I am listening to San Francisco’s hip hop station KMEL stream the suddenly dead Michael Jackson’s opus, and reading press releases hailing the full Senate confirmation of Julius Genachowski – he soon to be chair of the Federal Communications Commission.
“I look forward to working with Julius,” declared interim Chair Michael Copps this evening, “and all my colleagues at the Commission in tenacious pursuit of a communications policy that truly puts the public interest first.”
There are still two more FCC nominations that await Senate approval, one for South Carolina Public Service Commissioner Mignon Clyburn (she daughter of prominent Democrat James Clyburn) and another for former National Telecommunications and Information Administration biggie Meredith Attwell Baker. With their approval, the Obama administration will have a full Commission.
None of these new people have any substantial experience with radio. Genachowski is a new media guy. Clyburn, like most state public utilities folk, is most familiar with wireline regulation, and may be the least prepared of the new crop for her new job. Republican Baker’s focus at the NTIA was with the DTV transition, spectrum grants, and Internet domain issues. Incumbents McDowell and Michael Copps have their opinions about radio, but neither has any real affinity for the medium. McDowell was a telecom lobbyist prior to his coming to the FCC.
And my guess is that they won’t pay much attention to radio. It’s all going to be about broadband, wireless, spectrum allocations, white space, wireless issues like openness and exclusive handset deals, and, of course, the future of network management. All crucial issues, but so is radio.
Radio, real radio, the kind that is live and local and accessible, is in huge trouble. On the commercial end, its revenues have dramatically declined, as has its audience. On the non-commercial platform, the listeners are, well, old and getting older. Predictions of satellite radio’s demise appear daily. HD Radio is in a state of suspended animation. Podcasting is treading water. College radio stations are being mugged by budget crazed administrators.
And much of what passes for “radio” on the Internet is, in fact, not really radio. It’s juke box. Example: the online station I’m listening to while writing this post. It’s been almost three hours since Jackson’s death was confirmed, and I’m still waiting for KMEL to have someone on from the San Francisco Bay Area to talk about him. Or even to take a call or two from listeners. Nah. It’s just a stream of Jackson tunes, with the deejay making a two second comment every twenty minutes or so.
Why should anyone listen to KMEL when they can get the same format on Pandora or radio365? If KMEL is the “People’s radio station,” where are the people?
We need real radio. Radio that informs us and brings our voices together in times of crisis. Radio that lets us know what’s going on in our neighborhoods, in our cities, in our regions. Radio that gives our local musicians a first chance. Radio that, when it talks, talks with us, not just at us.
So what is the current FCC agenda? Not much, but a start.
Localism. The FCC still needs to resolve a wide variety of issues contained in its localism proceeding. Should the agency require a baseline amount of local programming from radio stations? Critics argue that this would burden already struggling broadcasters. But it may be that by abandoning any real local presence, over-the-air radio stations have walked away from the one unique service that they can offer in the hyper-competitive world of Web 2.0.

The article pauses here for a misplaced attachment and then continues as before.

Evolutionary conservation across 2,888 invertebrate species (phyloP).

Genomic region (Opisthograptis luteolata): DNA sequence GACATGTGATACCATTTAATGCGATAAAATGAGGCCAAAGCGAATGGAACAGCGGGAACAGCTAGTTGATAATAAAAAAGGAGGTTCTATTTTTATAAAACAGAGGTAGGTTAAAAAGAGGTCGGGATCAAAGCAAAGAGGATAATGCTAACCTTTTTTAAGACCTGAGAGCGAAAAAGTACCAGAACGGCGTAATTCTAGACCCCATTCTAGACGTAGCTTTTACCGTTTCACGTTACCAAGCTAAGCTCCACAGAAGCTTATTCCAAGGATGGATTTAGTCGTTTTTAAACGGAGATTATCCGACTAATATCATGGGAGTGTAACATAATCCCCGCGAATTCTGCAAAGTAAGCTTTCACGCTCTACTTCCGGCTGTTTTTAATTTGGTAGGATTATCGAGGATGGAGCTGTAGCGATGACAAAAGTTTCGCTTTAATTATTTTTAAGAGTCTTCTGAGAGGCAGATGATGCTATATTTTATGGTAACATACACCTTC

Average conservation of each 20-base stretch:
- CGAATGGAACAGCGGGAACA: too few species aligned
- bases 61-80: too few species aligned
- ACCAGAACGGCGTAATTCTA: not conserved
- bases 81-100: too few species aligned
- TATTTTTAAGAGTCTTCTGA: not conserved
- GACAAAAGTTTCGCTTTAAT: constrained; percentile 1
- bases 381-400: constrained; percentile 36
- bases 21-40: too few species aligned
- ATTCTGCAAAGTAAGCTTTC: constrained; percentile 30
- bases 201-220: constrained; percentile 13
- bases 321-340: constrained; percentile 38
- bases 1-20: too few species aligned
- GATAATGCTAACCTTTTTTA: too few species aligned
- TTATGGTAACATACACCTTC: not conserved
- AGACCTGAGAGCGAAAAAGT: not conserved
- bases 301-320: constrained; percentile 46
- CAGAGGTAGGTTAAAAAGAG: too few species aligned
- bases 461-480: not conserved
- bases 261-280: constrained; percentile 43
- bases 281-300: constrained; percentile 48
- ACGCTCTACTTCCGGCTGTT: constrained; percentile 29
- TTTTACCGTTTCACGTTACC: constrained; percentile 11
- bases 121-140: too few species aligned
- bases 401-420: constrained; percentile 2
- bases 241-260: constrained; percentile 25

There are some complex and thorny issues to address in that docket. Should the agency require a 24 hour personnel presence at radio stations? Should it require all licenses to set up advisory boards? And if so, how? I’m not sure I have the answer to these questions, but since the agency has formally raised them, it should resolve them one way or the other.
Low Power FM. The FCC needs to continue to push Congress to pass Mike Doyle and Lee Terry’s Local Community Radio Act, which would make it much easier for the agency to license 100 watt non-commercial stations in urban areas.
Non-commercial, educational licenses. What’s going with all those license applications that the agency took last year for NCE stations? How many licenses have been awarded? How many have yet to be resolved? Progress report? Hello?
Sirius XM. Lots of loose ends are still hanging around the Sirius XM merger. Those minority channels need to be allocated. The FCC needs to decide whether to require interoperable receivers to pick up HD signals (they shouldn’t). And that long battle between Sirius XM and wireless carriers over potential WCS interference needs to be put to bed once and for all.
AM stations using FM translators. The FCC has been putting off a decision about this issue for years. Basically the problem is that AM stations have to reduce wattage at night when their signals become much more powerful. The agency needs to let smaller, struggling AM license holders access FM translators, so that they can provide more local service in the evening and early AM, but in a way that doesn’t encroach on LPFM.
What the FCC has yet to do is to establish an agenda for radio, to define what it really is, and chart out ways to further the medium. My biggest problem with the war over the Performance Rights Act is that it has allowed the National Association of Broadcasters stations to pose as martyrs and set the agenda. Saving “local radio” has been reduced to stopping the PRA.
Will the Genachowski FCC reach past the false dichotomy of “old media” versus “new media” and see what a crucial role real radio can play? Here at Radio Survivor we’ll be watching, and listening.
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